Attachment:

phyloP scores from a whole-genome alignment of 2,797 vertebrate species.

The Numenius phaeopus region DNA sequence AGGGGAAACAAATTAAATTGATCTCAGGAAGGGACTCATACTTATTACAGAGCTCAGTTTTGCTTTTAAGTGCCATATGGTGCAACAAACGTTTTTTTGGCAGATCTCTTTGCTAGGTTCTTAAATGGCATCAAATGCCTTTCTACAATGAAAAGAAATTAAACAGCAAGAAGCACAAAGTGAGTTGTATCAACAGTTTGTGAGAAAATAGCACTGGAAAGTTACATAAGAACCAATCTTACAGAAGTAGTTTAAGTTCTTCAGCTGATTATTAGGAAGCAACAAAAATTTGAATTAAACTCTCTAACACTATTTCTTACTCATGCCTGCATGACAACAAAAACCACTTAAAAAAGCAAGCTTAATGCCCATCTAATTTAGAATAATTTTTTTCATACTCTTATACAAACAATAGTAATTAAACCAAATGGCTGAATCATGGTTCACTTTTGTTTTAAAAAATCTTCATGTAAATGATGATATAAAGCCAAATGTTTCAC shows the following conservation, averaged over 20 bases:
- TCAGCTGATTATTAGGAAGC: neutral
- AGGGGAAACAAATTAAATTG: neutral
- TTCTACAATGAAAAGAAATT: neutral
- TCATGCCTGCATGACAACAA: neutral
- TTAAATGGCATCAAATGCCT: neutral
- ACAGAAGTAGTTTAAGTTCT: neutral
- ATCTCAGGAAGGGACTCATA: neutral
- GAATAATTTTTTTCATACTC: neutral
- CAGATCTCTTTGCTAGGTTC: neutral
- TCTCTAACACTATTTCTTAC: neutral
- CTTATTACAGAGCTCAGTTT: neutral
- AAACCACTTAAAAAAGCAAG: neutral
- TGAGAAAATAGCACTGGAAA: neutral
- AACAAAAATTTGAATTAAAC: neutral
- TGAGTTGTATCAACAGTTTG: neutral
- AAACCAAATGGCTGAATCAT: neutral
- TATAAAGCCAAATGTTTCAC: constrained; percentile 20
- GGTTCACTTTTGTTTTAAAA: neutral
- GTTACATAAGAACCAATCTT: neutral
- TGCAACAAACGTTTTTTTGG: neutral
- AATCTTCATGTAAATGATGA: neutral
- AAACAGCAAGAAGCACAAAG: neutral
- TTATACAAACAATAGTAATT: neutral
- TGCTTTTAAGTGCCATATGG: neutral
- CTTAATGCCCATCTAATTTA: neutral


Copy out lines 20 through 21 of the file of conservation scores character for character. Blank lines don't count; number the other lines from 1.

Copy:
- GGTTCACTTTTGTTTTAAAA: neutral
- GTTACATAAGAACCAATCTT: neutral